- Start checking steak doneness in the oven after 30 minutes, but it usually takes 40 minutes to an hour or more depending on your oven or grill and other variables.
- Since you are using a low temp oven, there isn't nearly as much carry-over cooking as there would be with a hot oven.
- Use thick-cut steaks that are at least 1 ½" thick.
- Buy one larger steak rather than two smaller ones. Slice and share.
- Buy the best steak you can. Less is more.
- Season the steak well ahead of time (24 hours before cooking). This will allow the salt to fully penetrate the meat and act as a dry brine, bringing out the flavor and making it more tender.
A Bone-In Ribeye Is Perfect for Reverse Sear
This (IMO) is the ultimate steak, with its combination of flavor and marbling, with differing textures. Being the ultimate steak, it needs to be cooked the ultimate way for perfect results that will seriously just melt in your mouth as you melt into your chair with disbelief that something could taste so good.
For the ultimate in high-quality dry-aged and American Wagyu Steaks that can be ordered online; check out Snake River Farms [FIX LINK].
Reverse searing isn't just for steaks. It is a wonderful way to cook a roast to perfection as well. The concept is exactly the same, it's just going to be cooking for longer. This is how I cooked our holiday standing prime rib roast and it was melt-in-your-mouth perfection.
To Reverse Sear in a Grill or Smoker
The oven isn't the only way to reverse sear a steak. A grill with the ability to cook with indirect heat and the lid closed or a smoker are fantastic for the reverse sear method. The advantage of using a grill or a smoker is that additional flavors from the smoke of the charcoal and/or wood chips can be infused into the meat while it cooks. The downside is that controlling the temperature of some grills can be more difficult than the oven in your house.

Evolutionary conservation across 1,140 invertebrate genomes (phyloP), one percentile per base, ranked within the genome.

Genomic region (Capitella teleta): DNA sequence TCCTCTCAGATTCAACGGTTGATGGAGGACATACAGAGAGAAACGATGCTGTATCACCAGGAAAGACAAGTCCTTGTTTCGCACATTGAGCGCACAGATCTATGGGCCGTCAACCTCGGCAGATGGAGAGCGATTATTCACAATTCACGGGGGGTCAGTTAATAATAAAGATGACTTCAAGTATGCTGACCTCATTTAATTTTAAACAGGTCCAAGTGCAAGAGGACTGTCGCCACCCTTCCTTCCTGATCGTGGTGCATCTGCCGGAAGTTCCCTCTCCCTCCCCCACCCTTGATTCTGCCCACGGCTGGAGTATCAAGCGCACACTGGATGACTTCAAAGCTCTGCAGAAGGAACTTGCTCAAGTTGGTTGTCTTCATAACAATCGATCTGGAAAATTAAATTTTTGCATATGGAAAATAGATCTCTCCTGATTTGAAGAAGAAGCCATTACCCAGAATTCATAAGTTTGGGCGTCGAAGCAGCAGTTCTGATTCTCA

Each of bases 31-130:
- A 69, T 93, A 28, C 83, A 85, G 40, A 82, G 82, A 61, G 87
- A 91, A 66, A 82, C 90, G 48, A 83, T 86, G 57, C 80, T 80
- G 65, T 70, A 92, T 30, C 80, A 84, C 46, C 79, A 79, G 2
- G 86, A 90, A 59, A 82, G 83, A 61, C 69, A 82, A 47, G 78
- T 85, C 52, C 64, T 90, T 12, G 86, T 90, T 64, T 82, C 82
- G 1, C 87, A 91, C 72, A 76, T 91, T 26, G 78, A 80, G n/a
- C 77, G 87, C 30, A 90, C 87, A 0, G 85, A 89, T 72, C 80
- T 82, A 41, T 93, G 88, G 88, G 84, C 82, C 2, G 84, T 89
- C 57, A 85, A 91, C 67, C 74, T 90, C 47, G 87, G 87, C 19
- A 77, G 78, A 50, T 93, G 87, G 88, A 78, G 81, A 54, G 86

Cooking a steak reverse sear will take between 40 and 60 minutes plus 4 minutes of total sear time.
Set your oven as low as it will go, which is usually between 250° and 275° F. A lower oven temp will cook the steak more evenly and make the steak even more tender, but will increase the cook time, so just start a little earlier.
While a sauce is totally optional, but it brings it to another level.
More Delicious Steak Recipes
Reverse Seared Steak Recipe
- 1 steak (1 ½" to 2″ thick cuts such as a ribeye, New York or filet mignon)
- 2 teaspoon Diamond kosher salt (half on each side)
- 2 teaspoon ground black pepper (half on each side)
- 1 tablespoon neutral oil (such as peanut or canola oil)
Optional for butter basting
- 2 tablespoon unsalted butter
- 3 sprigs fresh herbs such as thyme and rosemary sprigs
- 1 minced shallot
- 2 smashed whole garlic cloves
- Season the steak heavily with kosher salt at least 1 hour prior to cooking. Place the steak on a cooling rack on top of a parchment paper or foil-lined sheet pan.
- Preheat your oven to 250° F to 275° F (however low your oven will go)
- Place the steak in the oven and cook until the internal temperature of the steak reaches the desired "pull temperature," 120°F for medium-rare (10 degrees below your target finished internal temperature). *See chart for other temperature options.
- Remove from oven and rest the steak uncovered for 5 to 10 minutes to let cool slightly before searing.
- Heat up a heavy-bottom skillet (preferably cast iron or carbon steel) over high heat until it just starts to smoke, then add about 1 tablespoon of neutral oil and let heat through for about 30 seconds.
- Carefully place the steak in the skillet to sear for 2 minutes per side. Add the butter and herbs (if using) after about 1 minute and baste the melted butter onto the steak with a spoon as it sears.
- Slice against the grain and serve immediately with a sprinkle of coarse finishing salt.
- Buy one larger thick-cut steak rather than two smaller ones.
- Season your thick-cut steak right when you bring it home (up to a day before cooking). This will allow the salt to fully penetrate the meat and act as a dry brine.
- Use a probe thermometer in the oven. It's easy and ensures a proper temp without guesswork.
- Don't sear for more than 2 minutes per side, or the steak can overcook.
- There is no need to rest after the sear.
This post was last updated on December 1, 2022 with new and helpful information.